Most conditioners and shampoos for real hair contain “nurturing” ingredients that are meant to be absorbed by your hair. On synthetic fiber, they build up on the outside instead. Soaking your wig in anything for an extended period of time won’t do it any good, since nothing can penetrate the plastic fibers and magically improve their structure.
Use very mild, neutral shampoo (baby shampoo or wig shampoo) to wash your wig. The less additives, the better.
To detangle your wig, spray on wig conditioner or oil sheen spray (from the ethnic beauty supply store). Both create a thin film on the fiber that will make it easier to brush and separate the fibers.
Hair gel needs to bond with the natural scalp oils in your hair (yuck). It can’t do that on a wig so it will only weigh down the fiber and create a greasy look. To shape or slick back synthetic wigs, use a combination of heat and hairspray instead but stay away from hair gel. There’s one exception: Got2B spiking glue has the consistence of a gel, but its polymer structure really defies gravity. It can bond even synthetic hair. Use only a pea-sized drop to shape a spike or knead it into a short wig to create instant volume.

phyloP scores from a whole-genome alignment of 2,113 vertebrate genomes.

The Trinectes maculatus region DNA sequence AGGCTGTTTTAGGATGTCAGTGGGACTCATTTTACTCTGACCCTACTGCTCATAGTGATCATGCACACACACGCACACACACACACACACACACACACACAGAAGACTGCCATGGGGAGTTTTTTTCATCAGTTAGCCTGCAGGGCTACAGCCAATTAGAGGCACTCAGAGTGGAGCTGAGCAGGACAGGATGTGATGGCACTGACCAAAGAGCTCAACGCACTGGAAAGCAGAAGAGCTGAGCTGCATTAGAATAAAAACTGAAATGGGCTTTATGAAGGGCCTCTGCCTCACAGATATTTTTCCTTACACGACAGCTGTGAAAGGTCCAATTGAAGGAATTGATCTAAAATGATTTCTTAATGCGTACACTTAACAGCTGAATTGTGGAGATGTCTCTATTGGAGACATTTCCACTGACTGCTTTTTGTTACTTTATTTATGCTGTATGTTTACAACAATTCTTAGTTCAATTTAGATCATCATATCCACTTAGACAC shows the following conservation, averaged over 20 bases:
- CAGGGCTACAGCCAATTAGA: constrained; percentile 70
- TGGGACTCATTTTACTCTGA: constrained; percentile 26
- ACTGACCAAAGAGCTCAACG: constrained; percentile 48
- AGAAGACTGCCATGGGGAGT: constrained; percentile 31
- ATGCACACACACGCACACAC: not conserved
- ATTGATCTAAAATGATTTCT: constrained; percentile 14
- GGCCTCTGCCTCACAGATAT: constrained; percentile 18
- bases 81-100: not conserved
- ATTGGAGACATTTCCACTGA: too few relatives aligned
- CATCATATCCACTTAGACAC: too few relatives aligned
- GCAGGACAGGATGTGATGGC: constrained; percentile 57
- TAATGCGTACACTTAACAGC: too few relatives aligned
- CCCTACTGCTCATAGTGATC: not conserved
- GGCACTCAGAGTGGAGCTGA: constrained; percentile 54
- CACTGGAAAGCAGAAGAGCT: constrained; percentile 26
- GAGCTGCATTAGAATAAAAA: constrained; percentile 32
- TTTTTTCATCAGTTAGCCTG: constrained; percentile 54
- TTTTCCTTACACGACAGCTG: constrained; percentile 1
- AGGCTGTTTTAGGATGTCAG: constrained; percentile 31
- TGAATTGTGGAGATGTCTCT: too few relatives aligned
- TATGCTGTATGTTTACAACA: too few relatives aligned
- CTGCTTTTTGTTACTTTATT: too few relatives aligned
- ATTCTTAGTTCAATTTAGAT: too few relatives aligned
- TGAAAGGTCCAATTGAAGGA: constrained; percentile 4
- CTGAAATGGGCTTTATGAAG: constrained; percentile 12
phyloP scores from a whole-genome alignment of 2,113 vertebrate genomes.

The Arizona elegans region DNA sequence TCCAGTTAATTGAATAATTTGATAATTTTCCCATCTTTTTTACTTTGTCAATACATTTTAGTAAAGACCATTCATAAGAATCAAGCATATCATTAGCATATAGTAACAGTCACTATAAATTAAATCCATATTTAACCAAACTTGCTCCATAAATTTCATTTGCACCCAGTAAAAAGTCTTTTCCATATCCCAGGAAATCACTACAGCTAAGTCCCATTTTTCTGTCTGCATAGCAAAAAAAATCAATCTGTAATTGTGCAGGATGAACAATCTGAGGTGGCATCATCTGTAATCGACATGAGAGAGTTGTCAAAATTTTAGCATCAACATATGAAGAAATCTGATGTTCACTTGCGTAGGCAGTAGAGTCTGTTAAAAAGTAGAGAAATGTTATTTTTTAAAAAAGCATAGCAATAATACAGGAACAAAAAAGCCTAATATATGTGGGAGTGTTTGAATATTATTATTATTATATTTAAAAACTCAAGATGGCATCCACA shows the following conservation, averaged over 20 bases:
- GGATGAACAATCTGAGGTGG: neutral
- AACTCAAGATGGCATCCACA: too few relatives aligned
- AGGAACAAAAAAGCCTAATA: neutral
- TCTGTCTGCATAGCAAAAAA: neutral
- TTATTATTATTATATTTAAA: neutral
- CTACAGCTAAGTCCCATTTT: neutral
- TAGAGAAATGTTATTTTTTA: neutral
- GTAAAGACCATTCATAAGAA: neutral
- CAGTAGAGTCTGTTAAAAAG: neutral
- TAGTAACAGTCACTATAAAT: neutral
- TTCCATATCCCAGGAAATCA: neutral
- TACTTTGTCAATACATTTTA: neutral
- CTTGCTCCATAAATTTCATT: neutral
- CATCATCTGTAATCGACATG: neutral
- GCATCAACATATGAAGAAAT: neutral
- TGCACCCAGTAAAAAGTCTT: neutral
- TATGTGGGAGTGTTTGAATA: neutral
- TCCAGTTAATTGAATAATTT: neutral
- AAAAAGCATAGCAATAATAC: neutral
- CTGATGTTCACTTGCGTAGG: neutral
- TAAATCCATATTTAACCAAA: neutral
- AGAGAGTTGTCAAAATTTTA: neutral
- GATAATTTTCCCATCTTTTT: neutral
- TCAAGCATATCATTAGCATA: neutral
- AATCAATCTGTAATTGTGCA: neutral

When it comes to styling tools, avoid any type of round brushes, brushes with nubs on the bristles or combs with very fine teeth. Use a wide-tooth comb or a detangling brush (with short, parallel bristles) instead.
We constantly grow and lose hair, every day. That is why most brushes and combs for real hair are meant to pull out loose hair. For wigs, on the other hand, everything that puts strain on the fiber is counterproductive: it will pull out hair that can never grow back.
Which brings me to…
Don’t use brute force
A badly tangled wig is not a pretty sight. I know you just want to brush it out and be done with it, but please, put away your brush and take a deep breath!